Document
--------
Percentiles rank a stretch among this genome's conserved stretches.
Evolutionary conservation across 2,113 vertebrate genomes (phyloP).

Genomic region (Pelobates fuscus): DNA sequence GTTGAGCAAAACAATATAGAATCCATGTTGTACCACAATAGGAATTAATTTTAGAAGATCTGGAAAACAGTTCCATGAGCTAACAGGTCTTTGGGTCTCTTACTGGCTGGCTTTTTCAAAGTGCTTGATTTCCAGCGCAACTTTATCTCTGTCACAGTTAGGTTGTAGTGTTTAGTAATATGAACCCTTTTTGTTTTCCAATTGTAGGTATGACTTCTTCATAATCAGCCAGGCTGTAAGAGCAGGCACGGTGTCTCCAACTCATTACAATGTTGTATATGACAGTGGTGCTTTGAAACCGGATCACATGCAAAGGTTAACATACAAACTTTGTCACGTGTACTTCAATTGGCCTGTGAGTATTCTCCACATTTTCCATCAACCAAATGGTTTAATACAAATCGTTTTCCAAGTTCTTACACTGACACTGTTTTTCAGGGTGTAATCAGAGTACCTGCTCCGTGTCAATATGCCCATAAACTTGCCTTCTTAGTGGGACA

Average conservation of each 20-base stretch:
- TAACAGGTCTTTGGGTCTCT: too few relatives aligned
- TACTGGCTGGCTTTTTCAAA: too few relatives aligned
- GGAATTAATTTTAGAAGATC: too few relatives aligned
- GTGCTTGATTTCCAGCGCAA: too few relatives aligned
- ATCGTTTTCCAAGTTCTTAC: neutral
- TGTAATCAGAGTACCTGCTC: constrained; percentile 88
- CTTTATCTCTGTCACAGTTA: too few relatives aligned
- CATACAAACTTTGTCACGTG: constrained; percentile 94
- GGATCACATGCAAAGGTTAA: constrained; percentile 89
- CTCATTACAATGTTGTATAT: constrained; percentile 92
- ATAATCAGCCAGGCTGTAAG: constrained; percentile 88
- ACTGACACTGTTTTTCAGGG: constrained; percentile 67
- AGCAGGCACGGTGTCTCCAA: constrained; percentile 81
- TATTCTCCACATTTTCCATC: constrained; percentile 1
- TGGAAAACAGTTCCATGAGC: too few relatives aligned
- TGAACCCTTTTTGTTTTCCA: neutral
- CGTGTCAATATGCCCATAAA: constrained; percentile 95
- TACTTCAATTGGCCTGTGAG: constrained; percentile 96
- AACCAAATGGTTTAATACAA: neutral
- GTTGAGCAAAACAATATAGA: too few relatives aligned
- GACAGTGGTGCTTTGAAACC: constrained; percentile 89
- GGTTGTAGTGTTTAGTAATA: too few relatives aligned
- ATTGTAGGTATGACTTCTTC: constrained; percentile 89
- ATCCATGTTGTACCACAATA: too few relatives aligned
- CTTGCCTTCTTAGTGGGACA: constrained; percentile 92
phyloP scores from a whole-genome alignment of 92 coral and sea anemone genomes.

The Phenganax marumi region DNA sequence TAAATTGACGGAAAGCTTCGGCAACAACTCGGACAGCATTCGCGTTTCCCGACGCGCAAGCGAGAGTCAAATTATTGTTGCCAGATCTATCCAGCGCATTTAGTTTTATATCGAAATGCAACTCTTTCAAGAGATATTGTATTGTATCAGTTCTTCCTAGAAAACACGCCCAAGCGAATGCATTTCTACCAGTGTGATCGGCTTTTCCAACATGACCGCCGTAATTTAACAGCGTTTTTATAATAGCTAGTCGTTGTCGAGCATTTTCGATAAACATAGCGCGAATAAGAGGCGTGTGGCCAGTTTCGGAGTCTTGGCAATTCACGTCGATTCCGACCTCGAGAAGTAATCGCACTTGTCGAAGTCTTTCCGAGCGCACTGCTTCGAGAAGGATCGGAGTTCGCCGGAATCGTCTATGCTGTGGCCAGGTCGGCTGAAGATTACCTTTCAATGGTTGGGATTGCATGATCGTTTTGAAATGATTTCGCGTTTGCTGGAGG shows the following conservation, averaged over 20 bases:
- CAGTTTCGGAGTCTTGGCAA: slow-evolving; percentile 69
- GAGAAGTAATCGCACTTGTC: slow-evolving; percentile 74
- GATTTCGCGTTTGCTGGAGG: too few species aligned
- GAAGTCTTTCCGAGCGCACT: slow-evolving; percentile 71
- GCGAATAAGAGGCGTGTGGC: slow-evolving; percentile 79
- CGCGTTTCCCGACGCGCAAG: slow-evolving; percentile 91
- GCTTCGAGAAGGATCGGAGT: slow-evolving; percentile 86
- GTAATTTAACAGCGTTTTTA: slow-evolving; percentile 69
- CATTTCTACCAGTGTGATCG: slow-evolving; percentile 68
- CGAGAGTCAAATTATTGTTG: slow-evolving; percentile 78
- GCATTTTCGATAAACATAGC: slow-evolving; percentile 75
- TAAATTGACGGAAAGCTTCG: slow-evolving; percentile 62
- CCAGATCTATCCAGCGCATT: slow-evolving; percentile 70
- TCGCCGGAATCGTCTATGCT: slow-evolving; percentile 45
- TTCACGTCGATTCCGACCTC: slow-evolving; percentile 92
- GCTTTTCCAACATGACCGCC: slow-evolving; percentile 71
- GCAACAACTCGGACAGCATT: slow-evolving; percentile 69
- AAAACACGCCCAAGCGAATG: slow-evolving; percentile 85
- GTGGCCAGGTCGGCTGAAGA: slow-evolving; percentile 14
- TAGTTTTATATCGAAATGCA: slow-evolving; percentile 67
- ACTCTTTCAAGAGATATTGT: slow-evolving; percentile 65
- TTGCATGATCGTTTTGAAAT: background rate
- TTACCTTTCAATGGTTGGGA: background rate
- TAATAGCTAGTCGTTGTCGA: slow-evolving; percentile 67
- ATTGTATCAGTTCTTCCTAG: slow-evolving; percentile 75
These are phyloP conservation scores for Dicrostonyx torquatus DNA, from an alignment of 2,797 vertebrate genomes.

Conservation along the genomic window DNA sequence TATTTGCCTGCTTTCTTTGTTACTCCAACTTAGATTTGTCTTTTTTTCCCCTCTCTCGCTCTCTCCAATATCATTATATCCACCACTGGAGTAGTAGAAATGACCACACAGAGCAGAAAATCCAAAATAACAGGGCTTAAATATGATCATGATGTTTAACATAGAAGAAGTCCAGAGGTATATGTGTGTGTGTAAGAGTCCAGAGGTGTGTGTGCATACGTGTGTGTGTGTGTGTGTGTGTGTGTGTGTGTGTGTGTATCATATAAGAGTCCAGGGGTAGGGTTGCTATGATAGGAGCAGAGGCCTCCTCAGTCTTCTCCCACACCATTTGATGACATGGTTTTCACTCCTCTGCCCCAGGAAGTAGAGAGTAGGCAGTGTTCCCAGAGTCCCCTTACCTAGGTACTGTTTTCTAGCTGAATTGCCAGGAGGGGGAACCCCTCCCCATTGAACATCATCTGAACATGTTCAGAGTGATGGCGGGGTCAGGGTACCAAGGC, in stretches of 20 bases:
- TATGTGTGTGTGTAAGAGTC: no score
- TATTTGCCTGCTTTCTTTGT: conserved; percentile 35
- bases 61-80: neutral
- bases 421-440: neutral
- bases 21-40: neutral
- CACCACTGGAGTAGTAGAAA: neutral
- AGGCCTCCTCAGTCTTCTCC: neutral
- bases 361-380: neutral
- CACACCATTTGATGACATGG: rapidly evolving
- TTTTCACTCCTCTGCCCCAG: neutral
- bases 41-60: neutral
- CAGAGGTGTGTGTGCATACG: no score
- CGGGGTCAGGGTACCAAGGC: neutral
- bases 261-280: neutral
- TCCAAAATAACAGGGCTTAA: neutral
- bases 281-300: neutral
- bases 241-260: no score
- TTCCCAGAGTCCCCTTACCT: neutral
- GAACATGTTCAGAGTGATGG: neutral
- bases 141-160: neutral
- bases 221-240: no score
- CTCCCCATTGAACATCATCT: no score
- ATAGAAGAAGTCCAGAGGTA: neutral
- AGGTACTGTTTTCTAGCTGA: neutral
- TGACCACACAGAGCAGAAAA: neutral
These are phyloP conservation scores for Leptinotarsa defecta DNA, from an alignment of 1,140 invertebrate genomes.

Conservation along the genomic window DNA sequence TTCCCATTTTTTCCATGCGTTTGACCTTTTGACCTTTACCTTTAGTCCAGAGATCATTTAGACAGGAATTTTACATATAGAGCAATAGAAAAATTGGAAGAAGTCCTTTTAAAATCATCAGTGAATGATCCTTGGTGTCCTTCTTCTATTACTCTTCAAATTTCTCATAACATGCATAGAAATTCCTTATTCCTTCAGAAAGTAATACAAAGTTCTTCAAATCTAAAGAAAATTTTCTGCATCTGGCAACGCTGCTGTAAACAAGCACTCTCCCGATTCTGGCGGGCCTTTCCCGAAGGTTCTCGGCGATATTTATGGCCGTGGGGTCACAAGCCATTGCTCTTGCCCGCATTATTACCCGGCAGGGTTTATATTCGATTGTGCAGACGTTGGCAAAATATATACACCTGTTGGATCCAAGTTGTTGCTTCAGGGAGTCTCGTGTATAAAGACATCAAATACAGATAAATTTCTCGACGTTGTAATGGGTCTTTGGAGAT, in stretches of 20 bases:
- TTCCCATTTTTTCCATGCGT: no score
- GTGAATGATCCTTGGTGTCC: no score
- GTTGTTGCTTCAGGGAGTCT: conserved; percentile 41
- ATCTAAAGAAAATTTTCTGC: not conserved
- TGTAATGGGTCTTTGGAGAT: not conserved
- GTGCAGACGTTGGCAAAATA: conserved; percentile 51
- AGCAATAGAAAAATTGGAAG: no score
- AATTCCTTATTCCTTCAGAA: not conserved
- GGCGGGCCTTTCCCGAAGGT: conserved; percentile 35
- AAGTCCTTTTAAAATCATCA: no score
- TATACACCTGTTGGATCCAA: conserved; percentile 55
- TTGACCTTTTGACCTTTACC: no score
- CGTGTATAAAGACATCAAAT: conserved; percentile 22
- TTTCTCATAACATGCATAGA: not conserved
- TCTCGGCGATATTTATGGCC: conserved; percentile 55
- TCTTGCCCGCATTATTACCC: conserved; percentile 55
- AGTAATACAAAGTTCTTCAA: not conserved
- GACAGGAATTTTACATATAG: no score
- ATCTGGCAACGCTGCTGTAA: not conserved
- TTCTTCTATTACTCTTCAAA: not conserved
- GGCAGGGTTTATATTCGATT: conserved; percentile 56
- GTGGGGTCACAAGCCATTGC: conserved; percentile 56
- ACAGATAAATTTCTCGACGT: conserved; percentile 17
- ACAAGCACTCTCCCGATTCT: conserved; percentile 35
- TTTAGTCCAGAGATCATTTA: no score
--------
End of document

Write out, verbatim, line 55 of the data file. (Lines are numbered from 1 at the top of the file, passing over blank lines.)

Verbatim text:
- TAATAGCTAGTCGTTGTCGA: slow-evolving; percentile 67